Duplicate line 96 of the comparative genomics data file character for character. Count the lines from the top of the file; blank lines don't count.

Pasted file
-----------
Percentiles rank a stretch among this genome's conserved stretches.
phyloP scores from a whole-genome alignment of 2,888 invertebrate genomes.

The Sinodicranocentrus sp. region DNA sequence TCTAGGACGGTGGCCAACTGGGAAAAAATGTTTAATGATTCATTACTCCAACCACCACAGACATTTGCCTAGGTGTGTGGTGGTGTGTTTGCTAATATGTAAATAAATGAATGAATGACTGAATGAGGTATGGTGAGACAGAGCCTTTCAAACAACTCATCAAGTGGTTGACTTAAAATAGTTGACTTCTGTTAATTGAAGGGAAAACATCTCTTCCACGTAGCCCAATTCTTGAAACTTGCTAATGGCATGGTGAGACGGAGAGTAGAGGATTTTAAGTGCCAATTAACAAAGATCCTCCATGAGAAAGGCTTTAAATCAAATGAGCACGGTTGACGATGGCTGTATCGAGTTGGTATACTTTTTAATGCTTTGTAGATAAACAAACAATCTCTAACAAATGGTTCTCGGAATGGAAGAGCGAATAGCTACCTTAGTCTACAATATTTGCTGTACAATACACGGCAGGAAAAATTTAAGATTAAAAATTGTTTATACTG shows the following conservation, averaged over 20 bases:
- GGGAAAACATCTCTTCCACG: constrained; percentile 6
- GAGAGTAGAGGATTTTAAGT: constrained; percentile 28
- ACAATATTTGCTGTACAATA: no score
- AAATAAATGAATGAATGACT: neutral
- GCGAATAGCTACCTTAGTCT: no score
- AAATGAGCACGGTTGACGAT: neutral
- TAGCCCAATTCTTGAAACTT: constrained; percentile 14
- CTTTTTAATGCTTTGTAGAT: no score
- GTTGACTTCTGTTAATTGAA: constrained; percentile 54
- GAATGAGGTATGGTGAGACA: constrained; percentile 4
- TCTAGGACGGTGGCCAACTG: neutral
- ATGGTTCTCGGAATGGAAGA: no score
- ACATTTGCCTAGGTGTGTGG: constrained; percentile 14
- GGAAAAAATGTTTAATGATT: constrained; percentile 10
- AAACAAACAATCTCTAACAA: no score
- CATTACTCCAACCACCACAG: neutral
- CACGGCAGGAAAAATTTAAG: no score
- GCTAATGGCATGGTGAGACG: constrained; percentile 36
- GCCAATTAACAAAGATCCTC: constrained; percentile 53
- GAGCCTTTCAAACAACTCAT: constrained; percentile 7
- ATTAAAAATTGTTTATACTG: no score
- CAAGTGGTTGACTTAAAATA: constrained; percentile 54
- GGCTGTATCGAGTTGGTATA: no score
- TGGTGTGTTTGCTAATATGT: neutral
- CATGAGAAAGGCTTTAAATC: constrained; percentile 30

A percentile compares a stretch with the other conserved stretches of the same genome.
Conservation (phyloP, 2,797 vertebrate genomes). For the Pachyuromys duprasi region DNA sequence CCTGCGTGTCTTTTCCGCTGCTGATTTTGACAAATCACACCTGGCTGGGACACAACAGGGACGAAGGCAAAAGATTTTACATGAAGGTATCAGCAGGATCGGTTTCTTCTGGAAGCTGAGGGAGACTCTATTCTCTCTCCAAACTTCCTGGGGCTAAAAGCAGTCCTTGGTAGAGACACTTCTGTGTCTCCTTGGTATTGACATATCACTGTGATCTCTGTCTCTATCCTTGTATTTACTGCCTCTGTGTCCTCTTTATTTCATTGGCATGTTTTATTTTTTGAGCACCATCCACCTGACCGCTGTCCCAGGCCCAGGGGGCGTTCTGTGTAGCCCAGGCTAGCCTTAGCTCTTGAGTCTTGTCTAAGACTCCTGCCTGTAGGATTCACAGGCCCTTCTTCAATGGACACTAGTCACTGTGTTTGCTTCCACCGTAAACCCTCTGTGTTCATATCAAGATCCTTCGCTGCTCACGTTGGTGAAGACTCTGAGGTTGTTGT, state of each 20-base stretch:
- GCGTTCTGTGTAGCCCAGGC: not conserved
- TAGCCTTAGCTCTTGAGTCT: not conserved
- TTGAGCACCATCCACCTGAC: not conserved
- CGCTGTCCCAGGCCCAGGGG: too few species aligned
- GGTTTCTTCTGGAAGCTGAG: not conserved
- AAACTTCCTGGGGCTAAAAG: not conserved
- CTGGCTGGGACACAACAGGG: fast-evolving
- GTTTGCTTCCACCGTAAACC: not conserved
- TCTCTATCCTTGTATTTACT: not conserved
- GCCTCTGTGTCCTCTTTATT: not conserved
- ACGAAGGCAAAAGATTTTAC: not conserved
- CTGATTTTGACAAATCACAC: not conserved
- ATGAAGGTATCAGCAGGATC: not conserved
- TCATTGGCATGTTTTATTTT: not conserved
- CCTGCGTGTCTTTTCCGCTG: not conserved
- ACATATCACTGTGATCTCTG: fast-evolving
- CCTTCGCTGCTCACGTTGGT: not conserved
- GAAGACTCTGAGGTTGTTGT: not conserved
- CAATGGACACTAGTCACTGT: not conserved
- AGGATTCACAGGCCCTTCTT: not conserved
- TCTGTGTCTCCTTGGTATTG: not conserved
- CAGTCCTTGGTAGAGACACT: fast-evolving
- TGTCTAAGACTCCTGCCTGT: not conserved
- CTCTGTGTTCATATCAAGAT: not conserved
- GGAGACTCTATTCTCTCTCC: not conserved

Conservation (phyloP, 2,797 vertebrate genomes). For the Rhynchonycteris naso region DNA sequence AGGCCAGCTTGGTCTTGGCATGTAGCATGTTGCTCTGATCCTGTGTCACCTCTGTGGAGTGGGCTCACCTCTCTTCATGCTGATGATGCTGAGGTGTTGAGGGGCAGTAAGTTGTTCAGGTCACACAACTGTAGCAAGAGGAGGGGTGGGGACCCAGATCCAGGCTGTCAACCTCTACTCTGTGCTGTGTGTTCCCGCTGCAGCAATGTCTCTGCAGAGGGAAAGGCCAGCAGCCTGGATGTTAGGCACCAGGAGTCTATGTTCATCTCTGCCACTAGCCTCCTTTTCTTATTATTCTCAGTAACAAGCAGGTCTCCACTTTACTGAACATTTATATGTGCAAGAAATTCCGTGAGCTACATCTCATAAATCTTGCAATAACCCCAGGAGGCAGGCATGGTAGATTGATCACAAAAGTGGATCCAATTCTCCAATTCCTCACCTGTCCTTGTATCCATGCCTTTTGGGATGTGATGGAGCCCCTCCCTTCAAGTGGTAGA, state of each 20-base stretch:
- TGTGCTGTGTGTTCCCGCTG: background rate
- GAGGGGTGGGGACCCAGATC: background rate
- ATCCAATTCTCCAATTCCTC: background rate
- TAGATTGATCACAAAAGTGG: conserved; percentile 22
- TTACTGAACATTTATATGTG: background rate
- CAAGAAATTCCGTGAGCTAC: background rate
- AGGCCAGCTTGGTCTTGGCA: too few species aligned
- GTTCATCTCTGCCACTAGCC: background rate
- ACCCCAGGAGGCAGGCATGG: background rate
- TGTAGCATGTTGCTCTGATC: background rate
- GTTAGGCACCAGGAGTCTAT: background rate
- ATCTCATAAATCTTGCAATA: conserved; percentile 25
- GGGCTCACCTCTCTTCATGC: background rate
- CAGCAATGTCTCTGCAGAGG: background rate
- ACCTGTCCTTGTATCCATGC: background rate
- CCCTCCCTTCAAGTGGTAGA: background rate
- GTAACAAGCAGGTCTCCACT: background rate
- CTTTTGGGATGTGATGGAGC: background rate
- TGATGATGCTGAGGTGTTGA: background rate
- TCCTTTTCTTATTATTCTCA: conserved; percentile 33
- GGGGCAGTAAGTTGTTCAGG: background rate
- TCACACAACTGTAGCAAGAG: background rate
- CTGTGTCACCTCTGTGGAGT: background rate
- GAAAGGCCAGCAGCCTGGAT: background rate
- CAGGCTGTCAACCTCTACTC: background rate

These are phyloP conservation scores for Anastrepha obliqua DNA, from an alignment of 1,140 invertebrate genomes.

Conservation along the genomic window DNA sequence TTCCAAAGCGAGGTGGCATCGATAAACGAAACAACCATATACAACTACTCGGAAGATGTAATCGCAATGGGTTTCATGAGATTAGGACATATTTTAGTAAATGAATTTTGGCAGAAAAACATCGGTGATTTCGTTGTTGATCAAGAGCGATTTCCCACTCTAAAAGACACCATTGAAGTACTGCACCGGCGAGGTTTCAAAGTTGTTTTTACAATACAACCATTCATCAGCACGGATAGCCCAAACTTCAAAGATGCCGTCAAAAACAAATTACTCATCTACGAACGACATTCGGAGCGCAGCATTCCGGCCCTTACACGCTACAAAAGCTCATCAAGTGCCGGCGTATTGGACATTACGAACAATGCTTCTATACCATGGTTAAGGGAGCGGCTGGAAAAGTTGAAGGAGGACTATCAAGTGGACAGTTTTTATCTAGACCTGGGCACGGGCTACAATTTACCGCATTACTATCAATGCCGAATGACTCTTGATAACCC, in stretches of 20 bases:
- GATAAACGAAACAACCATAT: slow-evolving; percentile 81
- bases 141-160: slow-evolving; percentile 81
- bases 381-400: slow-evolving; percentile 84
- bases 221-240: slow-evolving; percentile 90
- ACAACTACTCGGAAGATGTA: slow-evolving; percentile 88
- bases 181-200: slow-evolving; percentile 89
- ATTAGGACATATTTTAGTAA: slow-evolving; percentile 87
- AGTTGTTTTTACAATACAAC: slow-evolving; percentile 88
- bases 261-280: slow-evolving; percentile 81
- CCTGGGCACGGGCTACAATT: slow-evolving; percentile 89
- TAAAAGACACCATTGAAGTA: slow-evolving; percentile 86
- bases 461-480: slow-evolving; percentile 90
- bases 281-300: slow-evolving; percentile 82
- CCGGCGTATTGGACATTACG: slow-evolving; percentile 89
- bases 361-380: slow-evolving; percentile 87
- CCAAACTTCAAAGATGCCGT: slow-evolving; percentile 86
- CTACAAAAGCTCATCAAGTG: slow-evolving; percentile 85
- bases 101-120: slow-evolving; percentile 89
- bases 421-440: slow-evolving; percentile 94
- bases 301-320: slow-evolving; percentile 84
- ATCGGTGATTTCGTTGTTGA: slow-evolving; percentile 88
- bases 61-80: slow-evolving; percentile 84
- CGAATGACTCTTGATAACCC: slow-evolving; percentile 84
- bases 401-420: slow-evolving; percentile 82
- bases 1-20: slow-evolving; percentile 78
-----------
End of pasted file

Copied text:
- bases 281-300: slow-evolving; percentile 82